nep-mon New Economics Papers
on Monetary Economics
Issue of 2015‒04‒11
29 papers chosen by
Bernd Hayo
Philipps-Universität Marburg

  1. Does Monetary Policy Matter For Trade? By Chong, Terence Tai Leung; Wong, Kin Ming
  2. Effects of a Quantitative Easing Monetary Policy Exit Strategy on East Asian Currencies By OGAWA Eiji; WANG Zhiqian
  3. A Monetary Analysis of the Liquidity Trap By João Braz Pinto; João Sousa Andrade
  4. The Outlook for the Economy and Monetary Policy Communications By Mester, Loretta J.
  5. Monetary Union with a Single Currency and Imperfect Credit Market Integration By Vincent Bignon; Régis Breton; Mariana Rojas Breu
  6. Monetary Policy with Diverse Private Expectations By Mordecai Kurz; Maurizio Motolese; Giulia Piccillo; Howei Wu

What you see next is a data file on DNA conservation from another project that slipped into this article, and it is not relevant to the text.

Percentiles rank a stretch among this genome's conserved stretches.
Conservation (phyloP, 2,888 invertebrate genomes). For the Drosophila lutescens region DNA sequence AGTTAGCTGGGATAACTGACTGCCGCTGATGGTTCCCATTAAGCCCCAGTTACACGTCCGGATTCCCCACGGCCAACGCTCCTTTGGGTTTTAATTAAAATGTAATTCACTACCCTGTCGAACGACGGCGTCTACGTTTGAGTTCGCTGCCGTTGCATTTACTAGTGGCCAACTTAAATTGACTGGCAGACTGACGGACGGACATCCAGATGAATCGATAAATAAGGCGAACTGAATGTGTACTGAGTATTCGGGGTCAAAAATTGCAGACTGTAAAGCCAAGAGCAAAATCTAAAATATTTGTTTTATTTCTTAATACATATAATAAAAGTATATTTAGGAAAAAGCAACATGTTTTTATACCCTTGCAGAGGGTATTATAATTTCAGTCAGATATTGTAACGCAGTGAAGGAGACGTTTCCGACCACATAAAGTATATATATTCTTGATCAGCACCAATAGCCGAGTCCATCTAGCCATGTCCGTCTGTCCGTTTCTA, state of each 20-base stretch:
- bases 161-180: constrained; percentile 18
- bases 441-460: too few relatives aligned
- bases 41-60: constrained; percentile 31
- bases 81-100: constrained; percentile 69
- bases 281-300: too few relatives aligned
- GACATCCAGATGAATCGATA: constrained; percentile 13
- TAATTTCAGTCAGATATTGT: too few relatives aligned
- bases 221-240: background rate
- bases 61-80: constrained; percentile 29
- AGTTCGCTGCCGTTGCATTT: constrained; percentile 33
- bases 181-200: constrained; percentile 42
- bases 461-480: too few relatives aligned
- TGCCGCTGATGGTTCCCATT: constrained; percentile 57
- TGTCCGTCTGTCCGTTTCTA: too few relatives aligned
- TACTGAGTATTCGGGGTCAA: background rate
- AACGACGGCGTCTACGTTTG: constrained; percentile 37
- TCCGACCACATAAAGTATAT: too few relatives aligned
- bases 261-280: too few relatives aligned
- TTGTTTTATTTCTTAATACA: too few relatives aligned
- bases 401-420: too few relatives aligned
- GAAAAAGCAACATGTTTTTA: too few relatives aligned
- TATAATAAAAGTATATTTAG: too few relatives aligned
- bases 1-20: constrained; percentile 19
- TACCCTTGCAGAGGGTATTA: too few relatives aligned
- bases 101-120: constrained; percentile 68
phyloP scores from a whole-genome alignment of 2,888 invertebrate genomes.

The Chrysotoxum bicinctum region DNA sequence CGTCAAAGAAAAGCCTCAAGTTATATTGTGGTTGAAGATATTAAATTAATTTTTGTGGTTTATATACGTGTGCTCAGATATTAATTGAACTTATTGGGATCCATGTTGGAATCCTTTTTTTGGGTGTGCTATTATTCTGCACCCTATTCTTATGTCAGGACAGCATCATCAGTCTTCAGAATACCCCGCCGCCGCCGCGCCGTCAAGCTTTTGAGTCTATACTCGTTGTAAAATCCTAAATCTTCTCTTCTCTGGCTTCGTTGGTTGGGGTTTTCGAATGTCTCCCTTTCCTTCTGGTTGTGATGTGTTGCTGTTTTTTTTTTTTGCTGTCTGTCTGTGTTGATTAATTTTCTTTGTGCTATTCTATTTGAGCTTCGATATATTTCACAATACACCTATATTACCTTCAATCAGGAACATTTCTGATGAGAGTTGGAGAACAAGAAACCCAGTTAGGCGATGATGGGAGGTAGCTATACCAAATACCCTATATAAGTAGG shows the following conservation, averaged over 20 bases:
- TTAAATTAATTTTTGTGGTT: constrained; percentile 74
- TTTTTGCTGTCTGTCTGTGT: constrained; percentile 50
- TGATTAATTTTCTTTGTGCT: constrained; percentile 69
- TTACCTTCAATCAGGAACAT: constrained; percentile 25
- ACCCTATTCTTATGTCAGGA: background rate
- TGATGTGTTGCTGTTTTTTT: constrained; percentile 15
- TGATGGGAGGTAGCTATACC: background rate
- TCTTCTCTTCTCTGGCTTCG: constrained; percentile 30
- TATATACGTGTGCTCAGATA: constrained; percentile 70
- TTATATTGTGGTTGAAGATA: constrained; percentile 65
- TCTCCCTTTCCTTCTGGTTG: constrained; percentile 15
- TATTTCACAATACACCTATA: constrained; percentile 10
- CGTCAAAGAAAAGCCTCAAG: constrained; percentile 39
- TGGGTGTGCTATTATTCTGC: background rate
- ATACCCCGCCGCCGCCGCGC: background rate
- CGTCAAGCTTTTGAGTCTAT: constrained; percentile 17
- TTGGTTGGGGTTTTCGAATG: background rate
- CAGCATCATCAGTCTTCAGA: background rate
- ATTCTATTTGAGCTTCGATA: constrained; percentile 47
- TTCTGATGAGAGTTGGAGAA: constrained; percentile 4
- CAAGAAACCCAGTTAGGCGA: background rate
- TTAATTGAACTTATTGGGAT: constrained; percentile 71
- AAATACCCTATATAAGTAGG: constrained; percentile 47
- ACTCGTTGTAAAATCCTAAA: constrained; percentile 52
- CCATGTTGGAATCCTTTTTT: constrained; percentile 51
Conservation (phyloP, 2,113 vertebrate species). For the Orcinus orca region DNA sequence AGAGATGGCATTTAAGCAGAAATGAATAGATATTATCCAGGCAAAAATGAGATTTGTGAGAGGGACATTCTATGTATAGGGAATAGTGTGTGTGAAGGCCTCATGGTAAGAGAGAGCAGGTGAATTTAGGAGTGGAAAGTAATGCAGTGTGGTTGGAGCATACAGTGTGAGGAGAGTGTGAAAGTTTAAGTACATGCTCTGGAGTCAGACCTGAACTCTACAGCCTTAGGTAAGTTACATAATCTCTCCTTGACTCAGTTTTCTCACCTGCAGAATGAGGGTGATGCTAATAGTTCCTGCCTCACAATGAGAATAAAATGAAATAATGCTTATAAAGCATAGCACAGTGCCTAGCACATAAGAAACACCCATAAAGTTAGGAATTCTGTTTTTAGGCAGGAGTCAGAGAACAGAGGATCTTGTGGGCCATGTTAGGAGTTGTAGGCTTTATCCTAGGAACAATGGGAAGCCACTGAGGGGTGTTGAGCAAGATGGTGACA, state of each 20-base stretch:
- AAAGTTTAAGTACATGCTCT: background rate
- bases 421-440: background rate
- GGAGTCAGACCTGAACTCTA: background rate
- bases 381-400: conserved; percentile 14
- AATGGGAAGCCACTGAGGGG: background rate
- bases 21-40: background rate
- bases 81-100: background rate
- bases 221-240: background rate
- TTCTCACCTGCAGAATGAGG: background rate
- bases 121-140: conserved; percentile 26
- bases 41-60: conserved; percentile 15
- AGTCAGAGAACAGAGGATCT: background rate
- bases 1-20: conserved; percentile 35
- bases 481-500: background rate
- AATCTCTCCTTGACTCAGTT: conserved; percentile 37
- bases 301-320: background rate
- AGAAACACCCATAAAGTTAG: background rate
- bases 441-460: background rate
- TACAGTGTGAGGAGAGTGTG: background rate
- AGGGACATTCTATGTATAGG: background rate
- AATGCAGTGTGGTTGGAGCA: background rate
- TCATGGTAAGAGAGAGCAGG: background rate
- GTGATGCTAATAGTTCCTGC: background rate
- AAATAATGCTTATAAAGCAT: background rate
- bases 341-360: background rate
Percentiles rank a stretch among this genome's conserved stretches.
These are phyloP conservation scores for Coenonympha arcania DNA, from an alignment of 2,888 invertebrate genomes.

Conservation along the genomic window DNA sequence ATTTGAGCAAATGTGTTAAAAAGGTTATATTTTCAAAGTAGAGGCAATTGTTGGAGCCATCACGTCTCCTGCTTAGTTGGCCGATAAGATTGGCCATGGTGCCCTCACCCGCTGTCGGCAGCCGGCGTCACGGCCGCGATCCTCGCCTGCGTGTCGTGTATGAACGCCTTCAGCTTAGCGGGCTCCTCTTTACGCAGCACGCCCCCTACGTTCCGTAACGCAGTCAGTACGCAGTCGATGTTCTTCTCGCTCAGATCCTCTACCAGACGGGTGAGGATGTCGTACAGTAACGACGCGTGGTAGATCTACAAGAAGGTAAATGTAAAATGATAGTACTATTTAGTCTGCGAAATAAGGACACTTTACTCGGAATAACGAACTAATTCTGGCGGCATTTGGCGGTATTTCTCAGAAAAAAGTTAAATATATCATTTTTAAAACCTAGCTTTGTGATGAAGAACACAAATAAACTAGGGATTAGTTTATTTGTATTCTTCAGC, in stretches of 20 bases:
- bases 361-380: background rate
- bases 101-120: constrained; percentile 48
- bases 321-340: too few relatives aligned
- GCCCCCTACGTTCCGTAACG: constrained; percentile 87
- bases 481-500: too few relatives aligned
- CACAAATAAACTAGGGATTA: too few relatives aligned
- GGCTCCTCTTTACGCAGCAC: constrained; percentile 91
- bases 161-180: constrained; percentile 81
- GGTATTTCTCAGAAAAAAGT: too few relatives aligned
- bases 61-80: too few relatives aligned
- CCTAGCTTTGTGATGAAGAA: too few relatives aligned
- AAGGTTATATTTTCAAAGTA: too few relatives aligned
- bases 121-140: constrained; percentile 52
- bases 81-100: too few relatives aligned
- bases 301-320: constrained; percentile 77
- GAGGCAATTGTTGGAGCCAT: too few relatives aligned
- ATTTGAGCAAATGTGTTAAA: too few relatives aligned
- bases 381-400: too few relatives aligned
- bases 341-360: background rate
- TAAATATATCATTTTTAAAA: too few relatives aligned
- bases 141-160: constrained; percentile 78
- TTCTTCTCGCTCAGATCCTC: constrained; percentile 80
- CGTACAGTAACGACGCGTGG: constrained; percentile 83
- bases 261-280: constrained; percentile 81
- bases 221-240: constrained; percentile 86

7. Monetary News Shocks By Nadav Ben Zeev; Christopher M. Gunn; Hashmat U. Khan
  8. The Economic Outlook, Monetary Policy, and Getting Back to Normal By Mester, Loretta J.
  9. CORE INFLATION INDICATORS FOR SAUDI ARABIA By William Barnett; Ryadh M. Alkhareif
  10. A structural investigation of the Chinese economy with a hybrid monetary policy rule By Ran Li; Jiao Wang
  11. Bubbles and Central Banks: Historical Perspectives By Brunnermeier, Markus K; Schnabel, Isabel
  12. What Should Central Banks Target? Evidence on the Impact of Monetary Policy Regimes on Economic Growth By Chong, Terence Tai Leung; Wong, Kin Ming
  13. Forward Guidance in Extraordinary Times, in Normal Times, and Betwixt the Two By Mester, Loretta J.
  14. Inflation targeting and the global financial crisis: successes and challenges By Williams, John C.
  15. Forward Guidance and Communications in U.S. Monetary Policy By Mester, Loretta J.
  16. Do the International Monetary and Financial Systems Need More than Short-Term Cosmetics Reforms? By Sau, Lino